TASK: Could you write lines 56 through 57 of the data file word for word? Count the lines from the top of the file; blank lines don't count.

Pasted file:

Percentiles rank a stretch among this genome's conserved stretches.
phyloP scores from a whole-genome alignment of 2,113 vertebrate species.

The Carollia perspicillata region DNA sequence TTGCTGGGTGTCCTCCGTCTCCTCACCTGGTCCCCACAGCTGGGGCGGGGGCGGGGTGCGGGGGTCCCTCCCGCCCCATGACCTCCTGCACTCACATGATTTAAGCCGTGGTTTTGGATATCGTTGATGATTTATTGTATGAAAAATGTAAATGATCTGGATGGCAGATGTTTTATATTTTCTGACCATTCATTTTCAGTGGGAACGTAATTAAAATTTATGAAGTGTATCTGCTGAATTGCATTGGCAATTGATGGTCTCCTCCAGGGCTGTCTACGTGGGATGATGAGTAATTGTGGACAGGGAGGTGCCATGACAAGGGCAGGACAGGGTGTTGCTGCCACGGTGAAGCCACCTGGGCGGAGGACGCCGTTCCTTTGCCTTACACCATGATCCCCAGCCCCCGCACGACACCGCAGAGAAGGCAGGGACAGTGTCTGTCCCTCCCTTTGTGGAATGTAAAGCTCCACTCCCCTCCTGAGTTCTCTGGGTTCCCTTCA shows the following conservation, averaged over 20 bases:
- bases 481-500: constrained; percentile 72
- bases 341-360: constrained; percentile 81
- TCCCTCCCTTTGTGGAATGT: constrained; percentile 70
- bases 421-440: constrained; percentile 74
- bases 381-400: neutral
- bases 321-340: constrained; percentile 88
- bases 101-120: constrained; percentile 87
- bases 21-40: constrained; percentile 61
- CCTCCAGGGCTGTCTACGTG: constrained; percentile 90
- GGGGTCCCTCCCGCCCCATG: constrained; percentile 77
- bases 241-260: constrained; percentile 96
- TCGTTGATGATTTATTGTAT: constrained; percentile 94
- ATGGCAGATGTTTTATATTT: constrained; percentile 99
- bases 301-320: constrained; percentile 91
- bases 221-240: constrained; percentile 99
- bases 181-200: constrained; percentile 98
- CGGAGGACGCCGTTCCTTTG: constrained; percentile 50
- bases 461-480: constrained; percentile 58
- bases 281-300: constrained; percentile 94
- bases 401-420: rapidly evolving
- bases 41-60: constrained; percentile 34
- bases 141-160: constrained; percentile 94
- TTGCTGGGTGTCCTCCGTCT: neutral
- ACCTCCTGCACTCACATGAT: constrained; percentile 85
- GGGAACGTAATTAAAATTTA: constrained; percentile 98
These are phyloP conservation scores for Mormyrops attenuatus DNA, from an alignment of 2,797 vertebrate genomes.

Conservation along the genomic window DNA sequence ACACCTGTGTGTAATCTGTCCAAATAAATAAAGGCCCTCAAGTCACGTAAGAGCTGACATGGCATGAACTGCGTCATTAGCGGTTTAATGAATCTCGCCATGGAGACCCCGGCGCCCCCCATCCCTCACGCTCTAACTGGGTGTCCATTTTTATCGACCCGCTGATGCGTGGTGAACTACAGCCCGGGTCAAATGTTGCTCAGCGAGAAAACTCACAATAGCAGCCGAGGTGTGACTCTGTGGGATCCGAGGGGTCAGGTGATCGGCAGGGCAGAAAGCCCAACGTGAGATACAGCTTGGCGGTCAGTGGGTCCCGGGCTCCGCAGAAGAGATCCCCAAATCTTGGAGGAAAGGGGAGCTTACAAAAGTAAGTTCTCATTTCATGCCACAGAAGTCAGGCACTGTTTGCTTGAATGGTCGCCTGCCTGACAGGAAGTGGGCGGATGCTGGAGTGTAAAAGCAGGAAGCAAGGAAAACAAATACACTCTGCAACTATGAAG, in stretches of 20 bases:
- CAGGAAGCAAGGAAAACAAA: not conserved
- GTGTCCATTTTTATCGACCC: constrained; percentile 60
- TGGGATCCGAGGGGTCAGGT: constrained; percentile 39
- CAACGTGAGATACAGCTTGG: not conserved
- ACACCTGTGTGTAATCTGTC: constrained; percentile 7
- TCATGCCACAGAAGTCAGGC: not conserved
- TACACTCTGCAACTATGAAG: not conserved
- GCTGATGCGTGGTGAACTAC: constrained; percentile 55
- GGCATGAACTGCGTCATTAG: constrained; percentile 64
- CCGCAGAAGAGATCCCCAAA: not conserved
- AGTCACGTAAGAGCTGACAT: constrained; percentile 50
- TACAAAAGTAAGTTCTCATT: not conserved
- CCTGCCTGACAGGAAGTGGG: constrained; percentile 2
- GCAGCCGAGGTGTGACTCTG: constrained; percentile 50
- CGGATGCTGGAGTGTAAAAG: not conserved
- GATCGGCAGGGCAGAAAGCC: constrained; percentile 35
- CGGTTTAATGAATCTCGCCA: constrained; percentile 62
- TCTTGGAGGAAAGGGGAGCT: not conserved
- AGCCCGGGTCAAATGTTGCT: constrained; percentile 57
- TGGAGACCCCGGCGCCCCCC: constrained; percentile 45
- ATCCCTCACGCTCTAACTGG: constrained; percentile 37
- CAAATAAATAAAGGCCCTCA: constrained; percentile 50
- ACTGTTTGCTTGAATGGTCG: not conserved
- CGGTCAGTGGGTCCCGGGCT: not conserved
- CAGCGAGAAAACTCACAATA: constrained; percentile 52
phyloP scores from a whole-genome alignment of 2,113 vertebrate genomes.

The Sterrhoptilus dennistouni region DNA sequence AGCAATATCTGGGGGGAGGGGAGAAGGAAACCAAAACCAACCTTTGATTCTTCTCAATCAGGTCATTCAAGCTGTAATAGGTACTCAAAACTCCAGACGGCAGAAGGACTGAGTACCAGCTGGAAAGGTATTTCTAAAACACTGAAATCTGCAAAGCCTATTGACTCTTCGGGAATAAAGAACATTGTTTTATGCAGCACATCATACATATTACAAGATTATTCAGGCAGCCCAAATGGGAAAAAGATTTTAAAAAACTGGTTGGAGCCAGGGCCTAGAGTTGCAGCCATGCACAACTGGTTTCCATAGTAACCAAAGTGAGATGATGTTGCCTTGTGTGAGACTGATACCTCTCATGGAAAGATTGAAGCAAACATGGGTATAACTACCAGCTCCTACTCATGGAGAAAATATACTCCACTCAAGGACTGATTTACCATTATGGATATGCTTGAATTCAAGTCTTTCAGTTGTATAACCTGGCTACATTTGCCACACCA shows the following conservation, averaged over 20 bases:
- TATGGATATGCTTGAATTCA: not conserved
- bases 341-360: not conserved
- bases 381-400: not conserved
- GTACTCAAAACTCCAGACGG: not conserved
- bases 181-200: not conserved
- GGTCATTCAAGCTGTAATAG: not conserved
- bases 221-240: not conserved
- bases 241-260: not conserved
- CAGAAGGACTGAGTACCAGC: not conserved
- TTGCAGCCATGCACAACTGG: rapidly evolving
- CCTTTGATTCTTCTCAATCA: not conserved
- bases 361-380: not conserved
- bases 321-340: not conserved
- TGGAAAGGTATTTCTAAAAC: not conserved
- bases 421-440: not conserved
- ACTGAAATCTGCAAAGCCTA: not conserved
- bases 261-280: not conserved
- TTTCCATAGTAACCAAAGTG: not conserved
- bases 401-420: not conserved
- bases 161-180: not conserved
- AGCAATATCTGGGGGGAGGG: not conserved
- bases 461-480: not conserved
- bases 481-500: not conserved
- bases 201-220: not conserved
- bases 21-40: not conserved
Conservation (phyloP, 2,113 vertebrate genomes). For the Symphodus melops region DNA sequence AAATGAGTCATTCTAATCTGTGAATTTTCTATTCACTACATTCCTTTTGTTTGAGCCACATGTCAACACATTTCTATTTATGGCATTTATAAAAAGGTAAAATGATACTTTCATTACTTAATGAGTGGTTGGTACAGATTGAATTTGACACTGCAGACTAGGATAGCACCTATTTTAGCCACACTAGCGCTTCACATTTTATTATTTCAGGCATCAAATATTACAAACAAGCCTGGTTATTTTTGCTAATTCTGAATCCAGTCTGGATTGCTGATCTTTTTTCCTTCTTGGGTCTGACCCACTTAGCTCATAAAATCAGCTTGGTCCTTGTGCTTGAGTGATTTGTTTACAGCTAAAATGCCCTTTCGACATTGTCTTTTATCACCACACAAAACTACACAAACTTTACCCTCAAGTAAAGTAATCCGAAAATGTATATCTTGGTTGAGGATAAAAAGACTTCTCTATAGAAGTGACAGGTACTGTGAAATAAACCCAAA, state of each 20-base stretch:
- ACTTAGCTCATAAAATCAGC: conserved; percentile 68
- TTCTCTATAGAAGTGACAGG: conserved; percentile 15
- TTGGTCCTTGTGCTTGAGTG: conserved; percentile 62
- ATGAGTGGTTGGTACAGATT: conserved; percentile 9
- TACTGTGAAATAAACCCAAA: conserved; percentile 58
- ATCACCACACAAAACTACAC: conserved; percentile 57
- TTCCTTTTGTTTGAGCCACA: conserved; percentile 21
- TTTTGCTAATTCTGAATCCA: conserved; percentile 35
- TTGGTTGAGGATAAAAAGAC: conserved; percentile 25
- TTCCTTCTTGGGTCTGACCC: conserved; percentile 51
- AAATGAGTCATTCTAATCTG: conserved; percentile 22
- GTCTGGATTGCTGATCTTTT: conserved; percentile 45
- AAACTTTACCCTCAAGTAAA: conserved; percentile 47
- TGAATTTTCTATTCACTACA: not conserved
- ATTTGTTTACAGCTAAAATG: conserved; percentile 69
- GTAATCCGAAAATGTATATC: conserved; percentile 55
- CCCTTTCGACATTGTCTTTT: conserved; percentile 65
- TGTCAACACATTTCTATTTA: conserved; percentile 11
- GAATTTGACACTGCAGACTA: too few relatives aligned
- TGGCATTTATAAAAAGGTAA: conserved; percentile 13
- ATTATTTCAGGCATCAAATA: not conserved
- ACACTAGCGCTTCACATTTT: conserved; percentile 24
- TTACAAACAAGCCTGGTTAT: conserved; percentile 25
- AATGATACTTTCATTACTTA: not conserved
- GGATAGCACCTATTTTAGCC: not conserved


phyloP scores from a whole-genome alignment of 2,113 vertebrate genomes.

The Sterrhoptilus dennistouni region DNA sequence AGCAATATCTGGGGGGAGGGGAGAAGGAAACCAAAACCAACCTTTGATTCTTCTCAATCAGGTCATTCAAGCTGTAATAGGTACTCAAAACTCCAGACGGCAGAAGGACTGAGTACCAGCTGGAAAGGTATTTCTAAAACACTGAAATCTGCAAAGCCTATTGACTCTTCGGGAATAAAGAACATTGTTTTATGCAGCACATCATACATATTACAAGATTATTCAGGCAGCCCAAATGGGAAAAAGATTTTAAAAAACTGGTTGGAGCCAGGGCCTAGAGTTGCAGCCATGCACAACTGGTTTCCATAGTAACCAAAGTGAGATGATGTTGCCTTGTGTGAGACTGATACCTCTCATGGAAAGATTGAAGCAAACATGGGTATAACTACCAGCTCCTACTCATGGAGAAAATATACTCCACTCAAGGACTGATTTACCATTATGGATATGCTTGAATTCAAGTCTTTCAGTTGTATAACCTGGCTACATTTGCCACACCA shows the following conservation, averaged over 20 bases: